“The scale of the planned measures is quite vast, and it may not come into life quickly or easily,” says Fedotkin. “It may take another one-to-two years for these fruits to ripen, so it may take some time for relevant scores to improve in Kazakhstan.
“But all in all, the president and government seem dedicated to pushing Kazakhstan into the future.”
Not all the changes are positive. The government has made transferring property more difficult, as well as resolving insolvency.
Kazakhstan is nevertheless 25th in the World Bank’s Doing Business rankings, sandwiched between Ireland and Iceland on the back of regulatory improvements to starting a business, dealing with construction permits and accessing credit.
The recovery in oil prices has also given Kazakhstan’s macro-fiscal indicators a lift, bolstering the country’s short-term prospects.
Risk scores for bank stability, economic growth, employment/unemployment, monetary policy/currency stability and government finances have all been upgraded this year.
GDP declined in real terms by 2.6% in 2020 to end three years of growth, averaging just above 4% per annum, as the economy was hit by two Covid-19 lockdowns undermining services sector activity.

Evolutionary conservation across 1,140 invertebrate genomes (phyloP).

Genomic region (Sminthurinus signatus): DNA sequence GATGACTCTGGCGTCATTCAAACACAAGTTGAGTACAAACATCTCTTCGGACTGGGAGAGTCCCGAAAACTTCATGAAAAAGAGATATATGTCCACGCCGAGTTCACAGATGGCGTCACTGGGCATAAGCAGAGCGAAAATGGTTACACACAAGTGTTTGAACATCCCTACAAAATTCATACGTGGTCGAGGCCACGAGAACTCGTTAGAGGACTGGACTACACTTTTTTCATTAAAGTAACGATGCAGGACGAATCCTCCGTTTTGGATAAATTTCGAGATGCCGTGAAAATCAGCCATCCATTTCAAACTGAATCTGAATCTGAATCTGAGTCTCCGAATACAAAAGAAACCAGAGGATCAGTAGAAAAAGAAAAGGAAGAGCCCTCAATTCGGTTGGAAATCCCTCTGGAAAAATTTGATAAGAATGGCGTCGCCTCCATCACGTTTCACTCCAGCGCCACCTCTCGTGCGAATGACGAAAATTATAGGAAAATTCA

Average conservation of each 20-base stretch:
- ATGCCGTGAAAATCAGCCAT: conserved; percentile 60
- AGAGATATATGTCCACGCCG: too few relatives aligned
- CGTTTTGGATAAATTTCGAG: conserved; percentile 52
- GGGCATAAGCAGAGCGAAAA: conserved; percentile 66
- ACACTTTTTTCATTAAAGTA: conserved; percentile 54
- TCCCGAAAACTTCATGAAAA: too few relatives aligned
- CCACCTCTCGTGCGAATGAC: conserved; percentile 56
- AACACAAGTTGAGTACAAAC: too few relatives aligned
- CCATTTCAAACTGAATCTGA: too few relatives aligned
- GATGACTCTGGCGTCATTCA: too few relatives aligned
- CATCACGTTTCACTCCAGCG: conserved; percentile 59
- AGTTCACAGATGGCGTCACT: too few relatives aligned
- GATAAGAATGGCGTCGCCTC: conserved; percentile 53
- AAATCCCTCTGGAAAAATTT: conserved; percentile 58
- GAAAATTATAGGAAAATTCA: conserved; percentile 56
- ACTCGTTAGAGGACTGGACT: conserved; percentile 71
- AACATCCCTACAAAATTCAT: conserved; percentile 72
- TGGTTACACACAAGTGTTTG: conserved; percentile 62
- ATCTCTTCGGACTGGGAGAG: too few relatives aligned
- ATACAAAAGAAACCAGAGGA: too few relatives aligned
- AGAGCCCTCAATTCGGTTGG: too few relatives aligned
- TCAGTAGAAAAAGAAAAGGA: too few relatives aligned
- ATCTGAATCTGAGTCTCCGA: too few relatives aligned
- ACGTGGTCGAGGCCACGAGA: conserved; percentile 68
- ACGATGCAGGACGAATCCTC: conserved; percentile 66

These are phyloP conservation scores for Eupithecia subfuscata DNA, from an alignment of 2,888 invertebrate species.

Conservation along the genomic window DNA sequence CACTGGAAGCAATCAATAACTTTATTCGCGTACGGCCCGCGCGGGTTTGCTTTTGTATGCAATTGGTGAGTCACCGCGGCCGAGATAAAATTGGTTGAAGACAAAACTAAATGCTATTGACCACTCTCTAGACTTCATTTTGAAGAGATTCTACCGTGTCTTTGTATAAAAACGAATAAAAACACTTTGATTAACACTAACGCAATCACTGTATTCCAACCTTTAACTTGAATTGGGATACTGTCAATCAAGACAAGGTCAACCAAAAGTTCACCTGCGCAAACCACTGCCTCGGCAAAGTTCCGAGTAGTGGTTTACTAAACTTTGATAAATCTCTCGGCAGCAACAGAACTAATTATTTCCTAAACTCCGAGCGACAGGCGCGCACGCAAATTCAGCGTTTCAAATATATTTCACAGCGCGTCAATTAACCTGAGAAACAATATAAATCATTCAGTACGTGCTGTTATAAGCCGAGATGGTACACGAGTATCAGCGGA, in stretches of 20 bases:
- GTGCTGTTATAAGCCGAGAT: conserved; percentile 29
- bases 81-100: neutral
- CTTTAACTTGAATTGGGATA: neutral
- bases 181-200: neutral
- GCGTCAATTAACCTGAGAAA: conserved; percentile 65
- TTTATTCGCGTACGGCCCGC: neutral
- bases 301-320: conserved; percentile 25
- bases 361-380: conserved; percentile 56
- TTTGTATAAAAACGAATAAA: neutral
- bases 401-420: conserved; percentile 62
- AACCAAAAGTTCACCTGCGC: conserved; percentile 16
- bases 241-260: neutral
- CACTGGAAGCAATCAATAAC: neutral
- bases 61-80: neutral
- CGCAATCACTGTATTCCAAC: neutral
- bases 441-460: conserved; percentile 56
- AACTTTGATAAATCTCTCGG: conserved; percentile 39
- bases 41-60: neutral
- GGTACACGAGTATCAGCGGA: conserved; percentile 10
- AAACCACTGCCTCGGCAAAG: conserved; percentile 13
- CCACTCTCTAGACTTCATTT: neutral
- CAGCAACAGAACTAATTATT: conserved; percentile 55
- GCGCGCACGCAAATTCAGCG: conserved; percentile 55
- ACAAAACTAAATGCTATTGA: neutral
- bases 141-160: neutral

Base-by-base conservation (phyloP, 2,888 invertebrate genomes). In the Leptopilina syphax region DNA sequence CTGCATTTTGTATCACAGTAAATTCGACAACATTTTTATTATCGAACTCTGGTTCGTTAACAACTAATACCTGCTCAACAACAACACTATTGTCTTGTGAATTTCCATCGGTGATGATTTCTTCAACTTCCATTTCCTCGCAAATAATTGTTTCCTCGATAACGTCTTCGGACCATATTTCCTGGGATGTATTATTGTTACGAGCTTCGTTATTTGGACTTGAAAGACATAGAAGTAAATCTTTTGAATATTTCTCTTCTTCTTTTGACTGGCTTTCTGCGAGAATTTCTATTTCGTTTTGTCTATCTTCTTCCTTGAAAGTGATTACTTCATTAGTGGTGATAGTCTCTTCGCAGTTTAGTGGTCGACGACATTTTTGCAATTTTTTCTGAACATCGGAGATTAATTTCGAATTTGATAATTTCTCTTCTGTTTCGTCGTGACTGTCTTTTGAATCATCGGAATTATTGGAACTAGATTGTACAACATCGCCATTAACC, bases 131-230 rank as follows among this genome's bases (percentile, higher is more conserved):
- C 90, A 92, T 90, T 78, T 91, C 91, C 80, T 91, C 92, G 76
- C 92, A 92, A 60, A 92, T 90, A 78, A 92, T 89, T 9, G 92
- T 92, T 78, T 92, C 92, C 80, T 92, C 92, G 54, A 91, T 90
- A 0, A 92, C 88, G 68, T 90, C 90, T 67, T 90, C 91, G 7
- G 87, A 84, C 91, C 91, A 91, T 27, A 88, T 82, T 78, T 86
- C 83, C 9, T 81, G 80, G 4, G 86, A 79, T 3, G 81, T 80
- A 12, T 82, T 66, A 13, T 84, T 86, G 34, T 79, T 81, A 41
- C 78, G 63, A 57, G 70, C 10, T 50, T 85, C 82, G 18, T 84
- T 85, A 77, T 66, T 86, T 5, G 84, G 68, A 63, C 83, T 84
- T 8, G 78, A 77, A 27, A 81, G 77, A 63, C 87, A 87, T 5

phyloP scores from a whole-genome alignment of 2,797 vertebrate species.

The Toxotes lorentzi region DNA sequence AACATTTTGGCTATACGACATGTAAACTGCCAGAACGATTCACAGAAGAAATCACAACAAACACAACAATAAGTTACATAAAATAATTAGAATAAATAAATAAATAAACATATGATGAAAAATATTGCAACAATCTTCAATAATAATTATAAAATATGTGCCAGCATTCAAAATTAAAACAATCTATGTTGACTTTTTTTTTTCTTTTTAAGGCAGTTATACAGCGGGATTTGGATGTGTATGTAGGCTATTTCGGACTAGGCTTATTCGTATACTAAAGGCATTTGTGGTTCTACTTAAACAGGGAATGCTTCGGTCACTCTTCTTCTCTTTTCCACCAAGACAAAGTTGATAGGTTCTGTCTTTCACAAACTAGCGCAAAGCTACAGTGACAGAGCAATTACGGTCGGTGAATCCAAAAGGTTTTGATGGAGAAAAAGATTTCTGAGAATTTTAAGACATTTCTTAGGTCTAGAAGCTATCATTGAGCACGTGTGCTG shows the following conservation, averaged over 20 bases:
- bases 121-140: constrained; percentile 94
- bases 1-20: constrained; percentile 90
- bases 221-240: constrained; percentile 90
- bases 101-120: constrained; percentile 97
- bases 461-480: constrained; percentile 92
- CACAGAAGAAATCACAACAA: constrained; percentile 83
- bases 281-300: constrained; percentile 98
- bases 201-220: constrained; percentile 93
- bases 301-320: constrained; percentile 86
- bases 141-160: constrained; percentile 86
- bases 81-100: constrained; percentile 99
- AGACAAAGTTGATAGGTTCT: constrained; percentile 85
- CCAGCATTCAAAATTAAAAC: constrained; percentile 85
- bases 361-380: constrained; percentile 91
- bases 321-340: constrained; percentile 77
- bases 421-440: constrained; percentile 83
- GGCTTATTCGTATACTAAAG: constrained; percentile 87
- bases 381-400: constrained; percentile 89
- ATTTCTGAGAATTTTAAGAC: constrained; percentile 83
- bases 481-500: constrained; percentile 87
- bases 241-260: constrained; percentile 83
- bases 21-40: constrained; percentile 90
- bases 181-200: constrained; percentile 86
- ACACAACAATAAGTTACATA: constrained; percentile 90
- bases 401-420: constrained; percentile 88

The economy continued declining in the first quarter of 2021, but at the reduced pace of 1.5% year-on-year, with GDP turning positive, growing by 0.7% y/y in the first four months of the year as the economy picked-up in April, after an easing of restrictions.
Economists at the European Bank for Reconstruction and Development (EBRD), also contributing to Euromoney’s country risk survey, note that economic growth has been underpinned by strong construction sector growth, as well as improvements to agriculture, manufacturing and trade.
The transport and mining sectors are lagging, the latter affected by compliance with Opec+ oil production agreements, but overall a stronger recovery for Kazakhstan is now predicted by the EBRD compared with a more cautious outlook in September 2020.
The EBRD’s June projections show 3.6% real GDP growth for 2021 and 3.8% for 2022, with macro-stability enhanced by an exchange rate supported by oil prices now exceeding $70/barrel.
These improvements have led to EXIAR’s Fedotkin, the EBRD’s economists and other Kazakhstan analysts upgrading economic risk factors.
“Oil prices have surged some 50% this year and the oil and gas sector remains the cornerstone of the Kazakh economy,” says Fedotkin.
The improvements to oil prices and brighter economic outlook have led to the authorities adjusting the state budget as recently as in May.
“Along with a stronger real GDP growth projection for 2021 of 3.2% instead of an earlier forecast of 2.8%, the base average annual oil price, used in the state budget, has also been increased from $35 per barrel to $50 per barrel,” says Fedotkin.
“As a result, the projected budget deficit is now expected to be around 3.5% of GDP, markedly less than the initial assumption of 9%.”
Kazakhstan’s short-term improvement is impressive, but its longer-term trend is even more so. The country has gained seven points in the survey during the past five years and by more than eight over a decade.
If it continues, it could leave Russia well behind.